[half]Puppies of all breeds are cute and hard to resist but remember they may grow into something that is not right for you, therefore it is imperative that you do detailed research on the breeds that interest you. Not only should you read everything pertaining to the breed it is also highly recomended that you speak with quality breeders who have lived with the breed for years. Another excellent option is to attend any dog shows in your area and interact with the breed in person while speaking with breeders/owners that are present. Remember there is a breed for everyone and a dog is for life so make sure you find your perfect four legged family member the first time.

Below you will find excerpts from the education section of the Samoyed Club of America. I have also included various other informative links to help anyone along on their research.

The correct pronunciation of the breed’s name is SAM-A-YED, with the accent on the last syllable. The Samoyede peoples of Northern Siberia’s name was pronounced Sama-yedya. The English, and then the Americans dropped the last “e” from Samoyede, hoping to simplify the name, but ignoring the predispositions toward dipthongs. The dogs are also affectionately known as ‘Sammies’.

Hardy, vibrant and even-tempered, the Samoyed was originally used to hunt, herd reindeer, and haul sledges for the Samoyede people they served in northwestern Siberia. The Samoyede tribesmen were peaceful nomads, who manifested extraordinary love for their beautiful dogs, treating them as members of the family. Thus their dogs developed a love and understanding of humankind and an unfailing sense of trust and loyalty which is retained in the breed to this day. They remain the delightful playmates and faithful protectors of children.

Samoyeds were brought out of Siberia at the end of the 19th century and the early part of the 20th century to pull sledges on Arctic and Antarctic expeditions. These valiant dogs endured terrible hardships serving man in his quest for the poles. Only a few returned. Clearly, no toy or miniature version of the Samoyed breed could have performed those tasks. Only one breed is the powerful, gentle, magnificent Samoyed- a true working dog.

The Samoyed is a fine example of an ancient working dog. His eye-arresting beauty and gentle, companionable nature, coupled with his unusual intelligence, demand the love and loyalty of his owner, which he will return a hundred-fold.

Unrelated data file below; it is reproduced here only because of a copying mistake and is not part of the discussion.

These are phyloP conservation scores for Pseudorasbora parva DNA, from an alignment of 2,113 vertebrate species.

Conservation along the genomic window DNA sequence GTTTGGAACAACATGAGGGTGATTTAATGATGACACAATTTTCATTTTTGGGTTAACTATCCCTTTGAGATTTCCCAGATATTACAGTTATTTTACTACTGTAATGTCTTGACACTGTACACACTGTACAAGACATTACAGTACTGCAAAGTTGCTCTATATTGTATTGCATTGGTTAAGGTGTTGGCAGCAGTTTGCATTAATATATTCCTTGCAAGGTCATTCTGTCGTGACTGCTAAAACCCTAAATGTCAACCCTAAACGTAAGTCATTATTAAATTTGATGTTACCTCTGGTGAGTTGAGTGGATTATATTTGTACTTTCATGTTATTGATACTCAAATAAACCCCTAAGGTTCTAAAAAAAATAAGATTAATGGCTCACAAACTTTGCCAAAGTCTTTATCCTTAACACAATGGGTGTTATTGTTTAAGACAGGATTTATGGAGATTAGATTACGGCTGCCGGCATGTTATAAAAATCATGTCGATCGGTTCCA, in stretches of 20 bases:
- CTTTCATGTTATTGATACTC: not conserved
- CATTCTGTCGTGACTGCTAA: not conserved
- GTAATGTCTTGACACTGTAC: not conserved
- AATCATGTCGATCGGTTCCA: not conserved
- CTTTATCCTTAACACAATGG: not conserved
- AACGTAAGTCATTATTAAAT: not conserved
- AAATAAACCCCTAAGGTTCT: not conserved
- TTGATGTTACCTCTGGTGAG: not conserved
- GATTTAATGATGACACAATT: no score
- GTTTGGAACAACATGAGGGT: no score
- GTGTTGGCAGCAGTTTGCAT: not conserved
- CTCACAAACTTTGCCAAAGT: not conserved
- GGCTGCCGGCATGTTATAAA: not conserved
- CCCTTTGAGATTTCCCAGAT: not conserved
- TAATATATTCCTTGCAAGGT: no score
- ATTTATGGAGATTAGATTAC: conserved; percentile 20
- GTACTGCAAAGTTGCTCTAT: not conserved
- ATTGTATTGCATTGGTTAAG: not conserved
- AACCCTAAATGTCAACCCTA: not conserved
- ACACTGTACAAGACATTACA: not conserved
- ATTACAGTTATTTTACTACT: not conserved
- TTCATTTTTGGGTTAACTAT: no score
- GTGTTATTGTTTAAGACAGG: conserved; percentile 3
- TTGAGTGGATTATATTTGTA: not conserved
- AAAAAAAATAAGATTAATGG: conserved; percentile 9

Samoyeds are active dogs. They are inquisitive, quick-witted, and mischievous, remaining playful through old age. With a twinkle in their dark, intelligent eyes and their ever present “Samoyed smile”, they are truly dogs with Christmas in their hearts the whole year long.

Samoyeds are not a breed suitable for solitary confinement in the back yard. Left without personal attention and canine companionship, a Samoyed is likely to become a miserable, destructive problem dog. With love and nurturing, he will enrich his owners’ lives.

The herding instinct is very strong. He will take off after a rabbit despite your command to stay. Accept him for what he is, he will need a fenced-in yard. If you want a dog who will stay on your porch, who will not stray, this is not your breed. If you are willing to give your time and love, you will receive the greatest treasure a dog lover could own, being owned by a Sammy.

The recommended size for a male Samoyed is 21″ to 23-1/2″ at the tip of the shoulder blade (withers), and for a female 19″ to 21″. A male in this height range weighs from 45 to 65 pounds and a female from 35 to 50 pounds.

His magnificent white, cream, or biscuit coat has two layers- a dense, wooly undercoat which is typically shed out once a year and a silver-tipped harsh outercoat of long, straight guard hairs. Grooming this lovely coat can be a pleasure or a chore for both dog and human.[/half]



Of all modern breeds, the Samoyed is most nearly akin to the primitive dog – no admixture of wolf or fox runs in the Samoyed strain.

The Arctic suns and snows have bleached the harsh stand-off coat and tipped the hairs with an icy sheen.

Named for the Samoyed people, primitives of the family of Sayantsi, described as a race in the “transition stages between the Mongol pure and the Finn.” The Samoyeds comprised a nomadic tribe that traveled from Iran to the vast stretches of tundra reaching from the White Sea to the Yenisei River.

The Samoyed has been used for generations as a constant companion dog and guard for reindeer.

Queen Alexandra was an ardent Samoyed fancier, and descendants of her dogs appear in many English and American kennels today.

Samoyeds accompanied Roald Amundsen in his successful landmark reach of the South Pole in 1911.


The American Kennel Club
The Samoyed Club of America
SCA Educational Section
Organization for the Working Samoyed
SCA Foundation
Samoyed Rescue Alliance
Samoyed Rescue
Various other links